It’s often surprising how much innovation and R&D funding goes into the video game industry. Each year, the three players—Nintendo, Sony, Microsoft—up the ante in an increasingly bloody death match. Killzone indeed. NPD estimates the annual market for video game hardware and software is in excess of $20B. That would largely explain why E3 sees such big announcements and flashy marketing campaigns. A large component of entertainment is firmly rooted in the living room.
This year is no different, and at E3 Expo in Los Angeles, the Mario of annual conferences for the gaming industry, each of the leaders strutted their stuff. And, oh, you may want to be ready for a new trend. It’s called 3-D. Have you heard of it? If you’ve been overloaded thanks to Avatar and a whole new cottage industry of 3-D televisions, goggles and movies, then brace yourself: 2010 is the year of 3-D for video games.
Another trend is motion controllers that enable players to interact with the environment by twisting, jumping, dancing, swinging and hopping. Nintendo pioneered the concept in 2006 with the release of their rocket-ship hit that is the Wii gaming console. Their strategy appears to be paying off. The latest console sales figures show Nintendo leading the pack with almost 71 million Wiis sold. The American, Microsoft, comes in a distant second with 40 million XBOX360 consoles, and Sony trails with sales of about 36 million of its sophisticated and powerful PlayStation 3 console.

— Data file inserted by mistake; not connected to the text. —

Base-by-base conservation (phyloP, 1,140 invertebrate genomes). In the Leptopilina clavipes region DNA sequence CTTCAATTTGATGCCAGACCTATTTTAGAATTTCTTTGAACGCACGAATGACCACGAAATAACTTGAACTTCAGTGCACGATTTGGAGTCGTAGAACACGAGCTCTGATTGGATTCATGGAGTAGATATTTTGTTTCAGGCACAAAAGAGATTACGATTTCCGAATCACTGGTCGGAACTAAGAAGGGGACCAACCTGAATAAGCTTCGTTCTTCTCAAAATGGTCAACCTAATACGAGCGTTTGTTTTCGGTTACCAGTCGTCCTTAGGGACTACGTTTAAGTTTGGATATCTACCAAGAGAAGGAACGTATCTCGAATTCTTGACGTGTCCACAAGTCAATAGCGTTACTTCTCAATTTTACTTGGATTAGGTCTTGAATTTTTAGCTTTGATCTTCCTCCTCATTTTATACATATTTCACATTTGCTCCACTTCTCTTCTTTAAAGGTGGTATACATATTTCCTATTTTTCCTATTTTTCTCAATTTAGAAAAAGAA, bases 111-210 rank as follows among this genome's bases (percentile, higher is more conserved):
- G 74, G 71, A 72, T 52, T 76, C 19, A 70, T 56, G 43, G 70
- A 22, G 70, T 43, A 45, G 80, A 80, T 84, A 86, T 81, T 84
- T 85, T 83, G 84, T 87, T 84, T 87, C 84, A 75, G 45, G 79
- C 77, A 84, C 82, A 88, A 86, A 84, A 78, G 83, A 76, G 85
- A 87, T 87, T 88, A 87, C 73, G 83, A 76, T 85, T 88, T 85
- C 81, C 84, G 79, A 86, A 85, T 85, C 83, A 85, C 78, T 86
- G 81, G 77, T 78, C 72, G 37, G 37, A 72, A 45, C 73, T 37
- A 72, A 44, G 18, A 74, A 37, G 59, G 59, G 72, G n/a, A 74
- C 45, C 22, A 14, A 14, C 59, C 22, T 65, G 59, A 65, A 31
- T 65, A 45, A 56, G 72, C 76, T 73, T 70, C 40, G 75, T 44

So how did each manufacturer fare this year at E3?
That Nintendo is still in business let alone thriving is newsworthy in its own right. In the late 1990’s and early 2000’s it was somewhat of a Luigi, playing second fiddle to the Sony PlayStation juggernaut and the Microsoft XBOX hoopla. Financials were a mess largely thanks to the last generation GameCube which flopped. But, my, how times have changed.
No doubt, Wii is a smash hit. And it’s the number one family choice, with stars such as Zelda, and Mario leading the way with ear-to-ear grins. Now you can add Mickey Mouse to that list of iconic heroes. At E3, Epic Mickey, a new game based on the big-eared Disney character was just one of several strong announcements.